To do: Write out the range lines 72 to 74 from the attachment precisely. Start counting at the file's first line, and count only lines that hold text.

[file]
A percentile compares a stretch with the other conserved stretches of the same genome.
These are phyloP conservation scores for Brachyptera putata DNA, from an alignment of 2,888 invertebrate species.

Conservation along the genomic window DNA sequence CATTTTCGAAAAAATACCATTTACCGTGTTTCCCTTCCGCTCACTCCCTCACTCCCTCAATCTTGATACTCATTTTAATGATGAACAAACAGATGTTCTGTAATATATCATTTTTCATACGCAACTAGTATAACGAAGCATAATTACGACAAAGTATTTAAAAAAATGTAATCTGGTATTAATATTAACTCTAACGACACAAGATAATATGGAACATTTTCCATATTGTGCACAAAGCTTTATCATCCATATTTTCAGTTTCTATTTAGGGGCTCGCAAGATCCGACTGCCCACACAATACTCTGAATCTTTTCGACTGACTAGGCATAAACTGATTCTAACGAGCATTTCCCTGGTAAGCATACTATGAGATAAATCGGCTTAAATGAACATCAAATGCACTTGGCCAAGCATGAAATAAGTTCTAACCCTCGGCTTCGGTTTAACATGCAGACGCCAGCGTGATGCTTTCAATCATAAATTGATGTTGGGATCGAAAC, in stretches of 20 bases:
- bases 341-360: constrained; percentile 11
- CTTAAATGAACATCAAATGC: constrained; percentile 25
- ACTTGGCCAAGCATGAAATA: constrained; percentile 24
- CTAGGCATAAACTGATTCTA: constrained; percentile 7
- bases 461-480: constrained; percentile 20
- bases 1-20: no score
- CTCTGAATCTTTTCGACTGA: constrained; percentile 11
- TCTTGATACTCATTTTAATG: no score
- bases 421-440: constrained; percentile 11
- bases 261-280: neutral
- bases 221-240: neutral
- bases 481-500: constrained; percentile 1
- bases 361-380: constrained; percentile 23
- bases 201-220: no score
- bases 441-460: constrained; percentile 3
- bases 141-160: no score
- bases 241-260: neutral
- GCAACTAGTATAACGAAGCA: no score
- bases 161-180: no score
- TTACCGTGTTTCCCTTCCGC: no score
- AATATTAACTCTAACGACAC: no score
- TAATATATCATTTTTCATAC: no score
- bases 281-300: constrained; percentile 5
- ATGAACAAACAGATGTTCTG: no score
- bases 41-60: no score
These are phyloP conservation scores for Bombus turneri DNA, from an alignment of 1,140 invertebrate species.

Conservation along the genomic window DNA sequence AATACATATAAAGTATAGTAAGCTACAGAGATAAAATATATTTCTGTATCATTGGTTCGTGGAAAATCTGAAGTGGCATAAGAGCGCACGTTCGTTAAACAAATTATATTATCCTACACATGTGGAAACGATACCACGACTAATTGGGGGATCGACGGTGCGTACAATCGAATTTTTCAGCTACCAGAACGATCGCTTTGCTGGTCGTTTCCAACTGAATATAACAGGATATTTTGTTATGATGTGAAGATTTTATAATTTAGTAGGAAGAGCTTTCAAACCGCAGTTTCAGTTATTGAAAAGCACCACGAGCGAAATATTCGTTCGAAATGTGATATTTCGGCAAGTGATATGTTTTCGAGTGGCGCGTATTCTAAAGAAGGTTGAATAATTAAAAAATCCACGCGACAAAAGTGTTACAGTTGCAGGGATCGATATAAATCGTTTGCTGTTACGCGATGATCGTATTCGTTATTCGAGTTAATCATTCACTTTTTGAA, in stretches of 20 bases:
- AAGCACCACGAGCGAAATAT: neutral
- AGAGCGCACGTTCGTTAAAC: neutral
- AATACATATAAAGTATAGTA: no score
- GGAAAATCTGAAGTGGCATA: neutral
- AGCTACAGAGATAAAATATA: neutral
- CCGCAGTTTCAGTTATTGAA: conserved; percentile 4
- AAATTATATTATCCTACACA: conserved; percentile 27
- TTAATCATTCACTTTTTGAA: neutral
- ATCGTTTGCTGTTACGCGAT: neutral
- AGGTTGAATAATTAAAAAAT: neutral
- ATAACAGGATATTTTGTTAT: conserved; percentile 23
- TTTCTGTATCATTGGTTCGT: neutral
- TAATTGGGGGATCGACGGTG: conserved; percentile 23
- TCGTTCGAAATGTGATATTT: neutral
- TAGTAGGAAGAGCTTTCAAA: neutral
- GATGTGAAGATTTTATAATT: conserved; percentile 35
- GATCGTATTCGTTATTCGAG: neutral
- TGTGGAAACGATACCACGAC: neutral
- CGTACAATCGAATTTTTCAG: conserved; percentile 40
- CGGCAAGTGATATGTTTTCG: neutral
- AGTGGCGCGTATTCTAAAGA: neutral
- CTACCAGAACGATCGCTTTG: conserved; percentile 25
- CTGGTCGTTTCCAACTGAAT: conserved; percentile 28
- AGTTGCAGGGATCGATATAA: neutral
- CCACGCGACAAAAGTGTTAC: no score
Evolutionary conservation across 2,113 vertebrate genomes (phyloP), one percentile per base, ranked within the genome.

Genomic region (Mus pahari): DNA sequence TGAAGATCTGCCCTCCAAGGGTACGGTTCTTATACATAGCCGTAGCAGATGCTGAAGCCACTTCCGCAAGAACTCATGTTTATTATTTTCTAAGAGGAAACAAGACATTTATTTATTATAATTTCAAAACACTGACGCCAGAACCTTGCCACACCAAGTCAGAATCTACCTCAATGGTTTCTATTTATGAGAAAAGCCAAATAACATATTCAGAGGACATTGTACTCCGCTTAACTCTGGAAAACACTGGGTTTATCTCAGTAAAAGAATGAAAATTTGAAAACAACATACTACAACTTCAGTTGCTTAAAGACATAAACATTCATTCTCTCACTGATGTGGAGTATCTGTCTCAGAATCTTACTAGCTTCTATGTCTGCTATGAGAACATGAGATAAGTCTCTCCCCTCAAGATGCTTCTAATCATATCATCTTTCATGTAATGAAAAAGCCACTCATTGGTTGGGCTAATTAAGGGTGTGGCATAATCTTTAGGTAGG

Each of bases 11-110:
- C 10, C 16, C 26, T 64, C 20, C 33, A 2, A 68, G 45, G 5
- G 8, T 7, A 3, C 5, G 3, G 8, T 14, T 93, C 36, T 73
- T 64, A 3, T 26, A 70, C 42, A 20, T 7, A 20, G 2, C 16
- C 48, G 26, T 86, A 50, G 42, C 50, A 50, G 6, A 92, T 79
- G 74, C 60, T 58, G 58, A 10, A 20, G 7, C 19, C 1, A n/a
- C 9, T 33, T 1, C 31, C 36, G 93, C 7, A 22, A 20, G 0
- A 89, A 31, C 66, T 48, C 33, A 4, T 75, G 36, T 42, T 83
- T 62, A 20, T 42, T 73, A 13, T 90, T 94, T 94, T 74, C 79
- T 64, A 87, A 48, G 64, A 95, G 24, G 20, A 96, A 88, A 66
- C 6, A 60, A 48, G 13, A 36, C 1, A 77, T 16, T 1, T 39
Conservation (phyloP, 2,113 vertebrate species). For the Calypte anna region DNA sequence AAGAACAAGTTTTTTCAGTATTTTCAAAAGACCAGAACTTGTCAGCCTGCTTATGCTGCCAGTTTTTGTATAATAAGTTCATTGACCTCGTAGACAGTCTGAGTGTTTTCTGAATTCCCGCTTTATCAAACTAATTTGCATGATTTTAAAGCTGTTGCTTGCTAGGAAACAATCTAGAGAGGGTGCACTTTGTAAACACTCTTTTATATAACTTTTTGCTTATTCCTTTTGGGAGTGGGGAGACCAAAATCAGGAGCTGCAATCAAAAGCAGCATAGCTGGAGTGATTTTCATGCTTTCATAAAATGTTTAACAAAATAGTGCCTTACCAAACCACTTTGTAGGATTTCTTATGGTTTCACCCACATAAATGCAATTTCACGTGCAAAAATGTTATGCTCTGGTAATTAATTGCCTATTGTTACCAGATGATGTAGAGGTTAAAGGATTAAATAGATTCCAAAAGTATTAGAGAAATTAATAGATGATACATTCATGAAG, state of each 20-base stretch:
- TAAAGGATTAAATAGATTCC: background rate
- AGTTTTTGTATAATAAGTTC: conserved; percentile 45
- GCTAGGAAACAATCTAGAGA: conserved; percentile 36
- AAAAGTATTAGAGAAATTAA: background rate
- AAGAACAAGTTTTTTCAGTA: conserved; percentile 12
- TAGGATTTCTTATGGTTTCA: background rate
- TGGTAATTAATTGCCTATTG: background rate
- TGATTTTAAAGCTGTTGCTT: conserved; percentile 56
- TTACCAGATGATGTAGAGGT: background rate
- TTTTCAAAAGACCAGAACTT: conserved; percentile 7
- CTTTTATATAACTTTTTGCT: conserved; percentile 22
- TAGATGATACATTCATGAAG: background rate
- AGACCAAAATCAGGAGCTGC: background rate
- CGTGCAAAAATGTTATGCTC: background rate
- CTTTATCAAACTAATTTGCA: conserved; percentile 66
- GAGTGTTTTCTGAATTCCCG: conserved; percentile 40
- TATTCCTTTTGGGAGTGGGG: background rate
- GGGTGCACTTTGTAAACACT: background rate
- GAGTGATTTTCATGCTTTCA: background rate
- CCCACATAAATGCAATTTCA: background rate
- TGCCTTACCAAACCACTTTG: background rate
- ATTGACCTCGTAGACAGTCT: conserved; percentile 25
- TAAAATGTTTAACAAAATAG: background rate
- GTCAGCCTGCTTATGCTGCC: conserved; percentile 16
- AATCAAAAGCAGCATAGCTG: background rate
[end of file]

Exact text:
- GCTAGGAAACAATCTAGAGA: conserved; percentile 36
- AAAAGTATTAGAGAAATTAA: background rate
- AAGAACAAGTTTTTTCAGTA: conserved; percentile 12